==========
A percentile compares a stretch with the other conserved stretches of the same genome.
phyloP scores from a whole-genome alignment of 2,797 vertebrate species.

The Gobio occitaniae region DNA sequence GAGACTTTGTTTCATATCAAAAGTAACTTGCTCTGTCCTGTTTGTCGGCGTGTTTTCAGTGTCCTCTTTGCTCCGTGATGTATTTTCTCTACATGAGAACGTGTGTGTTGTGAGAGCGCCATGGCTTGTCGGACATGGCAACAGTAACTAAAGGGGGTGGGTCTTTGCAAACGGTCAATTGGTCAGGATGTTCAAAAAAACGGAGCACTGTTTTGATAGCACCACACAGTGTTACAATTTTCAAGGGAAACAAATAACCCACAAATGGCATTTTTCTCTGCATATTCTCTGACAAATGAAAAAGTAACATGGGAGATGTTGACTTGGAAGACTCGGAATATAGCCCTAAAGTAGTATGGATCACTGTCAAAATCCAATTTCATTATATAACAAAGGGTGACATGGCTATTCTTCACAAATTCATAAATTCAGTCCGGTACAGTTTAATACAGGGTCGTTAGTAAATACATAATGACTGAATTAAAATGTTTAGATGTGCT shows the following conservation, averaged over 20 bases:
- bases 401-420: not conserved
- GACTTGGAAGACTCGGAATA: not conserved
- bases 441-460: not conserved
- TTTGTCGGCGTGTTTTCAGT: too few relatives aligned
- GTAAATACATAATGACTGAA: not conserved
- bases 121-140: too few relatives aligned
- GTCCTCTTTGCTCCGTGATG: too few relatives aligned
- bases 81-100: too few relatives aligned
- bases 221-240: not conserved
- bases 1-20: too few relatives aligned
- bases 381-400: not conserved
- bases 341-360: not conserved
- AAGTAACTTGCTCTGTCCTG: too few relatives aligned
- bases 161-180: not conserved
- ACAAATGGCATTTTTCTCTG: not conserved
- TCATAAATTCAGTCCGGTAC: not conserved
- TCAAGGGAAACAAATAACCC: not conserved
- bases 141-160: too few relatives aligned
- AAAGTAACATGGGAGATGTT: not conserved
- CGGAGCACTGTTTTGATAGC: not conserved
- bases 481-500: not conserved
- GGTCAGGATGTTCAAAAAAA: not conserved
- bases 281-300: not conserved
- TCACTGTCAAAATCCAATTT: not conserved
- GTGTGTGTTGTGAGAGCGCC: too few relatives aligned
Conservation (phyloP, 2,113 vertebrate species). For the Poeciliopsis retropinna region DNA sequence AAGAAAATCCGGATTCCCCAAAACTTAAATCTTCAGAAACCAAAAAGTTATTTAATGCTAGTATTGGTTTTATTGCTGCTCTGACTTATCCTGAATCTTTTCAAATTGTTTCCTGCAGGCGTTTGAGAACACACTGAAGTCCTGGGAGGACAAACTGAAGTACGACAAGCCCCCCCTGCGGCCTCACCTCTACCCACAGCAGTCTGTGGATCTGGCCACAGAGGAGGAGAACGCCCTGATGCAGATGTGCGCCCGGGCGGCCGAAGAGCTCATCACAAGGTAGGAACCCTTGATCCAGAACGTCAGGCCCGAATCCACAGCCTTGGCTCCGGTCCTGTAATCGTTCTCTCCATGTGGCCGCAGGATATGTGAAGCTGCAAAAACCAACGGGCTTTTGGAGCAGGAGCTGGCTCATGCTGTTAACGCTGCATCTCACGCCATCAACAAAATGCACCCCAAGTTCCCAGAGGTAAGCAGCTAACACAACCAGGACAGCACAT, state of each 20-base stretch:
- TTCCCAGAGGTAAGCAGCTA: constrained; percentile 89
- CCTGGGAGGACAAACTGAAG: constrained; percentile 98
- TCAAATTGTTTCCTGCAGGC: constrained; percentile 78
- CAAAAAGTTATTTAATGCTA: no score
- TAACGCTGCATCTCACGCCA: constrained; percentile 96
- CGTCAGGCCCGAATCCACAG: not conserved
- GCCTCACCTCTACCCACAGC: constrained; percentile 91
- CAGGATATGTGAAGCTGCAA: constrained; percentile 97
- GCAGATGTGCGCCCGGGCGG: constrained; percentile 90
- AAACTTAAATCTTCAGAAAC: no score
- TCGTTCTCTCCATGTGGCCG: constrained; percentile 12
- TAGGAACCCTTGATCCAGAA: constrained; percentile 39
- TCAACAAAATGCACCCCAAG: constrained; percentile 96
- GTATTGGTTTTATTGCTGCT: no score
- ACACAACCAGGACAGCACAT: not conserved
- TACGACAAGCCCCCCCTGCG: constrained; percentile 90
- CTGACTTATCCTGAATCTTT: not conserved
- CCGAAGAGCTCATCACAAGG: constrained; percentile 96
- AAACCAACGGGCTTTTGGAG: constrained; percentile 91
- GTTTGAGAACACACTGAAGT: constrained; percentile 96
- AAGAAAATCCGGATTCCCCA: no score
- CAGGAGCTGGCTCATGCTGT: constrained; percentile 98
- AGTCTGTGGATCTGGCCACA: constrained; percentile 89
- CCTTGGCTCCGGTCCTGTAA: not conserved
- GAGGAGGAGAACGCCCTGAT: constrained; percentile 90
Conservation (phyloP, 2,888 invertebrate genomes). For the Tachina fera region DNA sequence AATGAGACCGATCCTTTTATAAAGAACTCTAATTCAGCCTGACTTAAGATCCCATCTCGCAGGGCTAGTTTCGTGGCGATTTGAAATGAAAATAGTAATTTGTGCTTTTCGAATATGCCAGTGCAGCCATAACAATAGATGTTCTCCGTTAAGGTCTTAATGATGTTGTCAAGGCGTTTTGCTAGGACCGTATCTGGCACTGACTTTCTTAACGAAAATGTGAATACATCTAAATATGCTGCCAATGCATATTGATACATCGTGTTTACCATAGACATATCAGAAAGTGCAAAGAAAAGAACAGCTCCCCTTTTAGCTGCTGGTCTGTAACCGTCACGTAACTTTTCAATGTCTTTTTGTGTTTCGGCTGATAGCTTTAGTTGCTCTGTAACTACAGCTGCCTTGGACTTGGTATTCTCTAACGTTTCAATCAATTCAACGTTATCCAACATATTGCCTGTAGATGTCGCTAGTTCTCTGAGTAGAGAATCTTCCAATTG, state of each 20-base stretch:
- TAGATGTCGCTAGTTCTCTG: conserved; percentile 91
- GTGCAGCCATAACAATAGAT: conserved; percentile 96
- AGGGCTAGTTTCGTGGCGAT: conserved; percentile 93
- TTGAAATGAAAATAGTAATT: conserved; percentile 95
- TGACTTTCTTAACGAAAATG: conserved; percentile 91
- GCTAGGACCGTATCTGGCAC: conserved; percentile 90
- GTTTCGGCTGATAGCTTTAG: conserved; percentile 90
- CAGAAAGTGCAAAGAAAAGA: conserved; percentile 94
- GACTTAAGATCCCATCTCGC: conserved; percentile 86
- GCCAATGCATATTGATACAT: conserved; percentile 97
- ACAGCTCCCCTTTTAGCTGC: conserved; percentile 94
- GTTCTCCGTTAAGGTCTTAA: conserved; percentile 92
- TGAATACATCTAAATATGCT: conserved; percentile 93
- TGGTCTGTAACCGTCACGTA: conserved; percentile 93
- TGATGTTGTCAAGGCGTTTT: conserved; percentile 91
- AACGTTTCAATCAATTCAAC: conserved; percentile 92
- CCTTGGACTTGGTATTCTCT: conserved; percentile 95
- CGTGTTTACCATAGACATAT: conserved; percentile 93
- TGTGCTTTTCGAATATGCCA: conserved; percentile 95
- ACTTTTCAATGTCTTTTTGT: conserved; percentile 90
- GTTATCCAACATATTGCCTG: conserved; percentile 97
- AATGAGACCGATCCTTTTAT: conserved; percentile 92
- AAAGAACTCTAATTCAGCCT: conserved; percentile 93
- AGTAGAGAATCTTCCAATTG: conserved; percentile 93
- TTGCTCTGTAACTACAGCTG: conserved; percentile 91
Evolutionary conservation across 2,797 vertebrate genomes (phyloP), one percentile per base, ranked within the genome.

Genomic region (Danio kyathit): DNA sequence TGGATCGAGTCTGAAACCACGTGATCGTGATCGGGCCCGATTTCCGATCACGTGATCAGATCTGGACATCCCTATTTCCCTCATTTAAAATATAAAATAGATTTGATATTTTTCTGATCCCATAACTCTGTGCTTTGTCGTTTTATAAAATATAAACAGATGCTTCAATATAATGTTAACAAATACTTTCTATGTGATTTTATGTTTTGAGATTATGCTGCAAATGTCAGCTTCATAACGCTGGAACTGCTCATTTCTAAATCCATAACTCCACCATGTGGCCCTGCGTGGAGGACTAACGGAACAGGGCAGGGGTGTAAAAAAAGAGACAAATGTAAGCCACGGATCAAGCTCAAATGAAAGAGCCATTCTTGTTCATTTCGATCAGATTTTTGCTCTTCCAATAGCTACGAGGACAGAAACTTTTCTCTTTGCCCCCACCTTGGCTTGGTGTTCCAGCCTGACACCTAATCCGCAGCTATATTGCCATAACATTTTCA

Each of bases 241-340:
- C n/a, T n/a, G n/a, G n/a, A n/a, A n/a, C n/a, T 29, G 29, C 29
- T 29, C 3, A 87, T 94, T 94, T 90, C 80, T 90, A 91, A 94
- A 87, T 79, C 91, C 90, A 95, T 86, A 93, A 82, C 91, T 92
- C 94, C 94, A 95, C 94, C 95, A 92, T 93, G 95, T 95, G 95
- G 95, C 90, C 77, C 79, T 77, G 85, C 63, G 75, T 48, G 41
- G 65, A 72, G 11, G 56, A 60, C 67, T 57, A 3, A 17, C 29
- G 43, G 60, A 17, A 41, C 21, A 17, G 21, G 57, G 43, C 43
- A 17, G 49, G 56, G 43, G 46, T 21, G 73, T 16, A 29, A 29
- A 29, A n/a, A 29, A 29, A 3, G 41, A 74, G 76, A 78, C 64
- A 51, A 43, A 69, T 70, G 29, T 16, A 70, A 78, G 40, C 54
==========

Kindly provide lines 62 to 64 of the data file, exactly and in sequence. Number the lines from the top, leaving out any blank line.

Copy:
- GTTTCGGCTGATAGCTTTAG: conserved; percentile 90
- CAGAAAGTGCAAAGAAAAGA: conserved; percentile 94
- GACTTAAGATCCCATCTCGC: conserved; percentile 86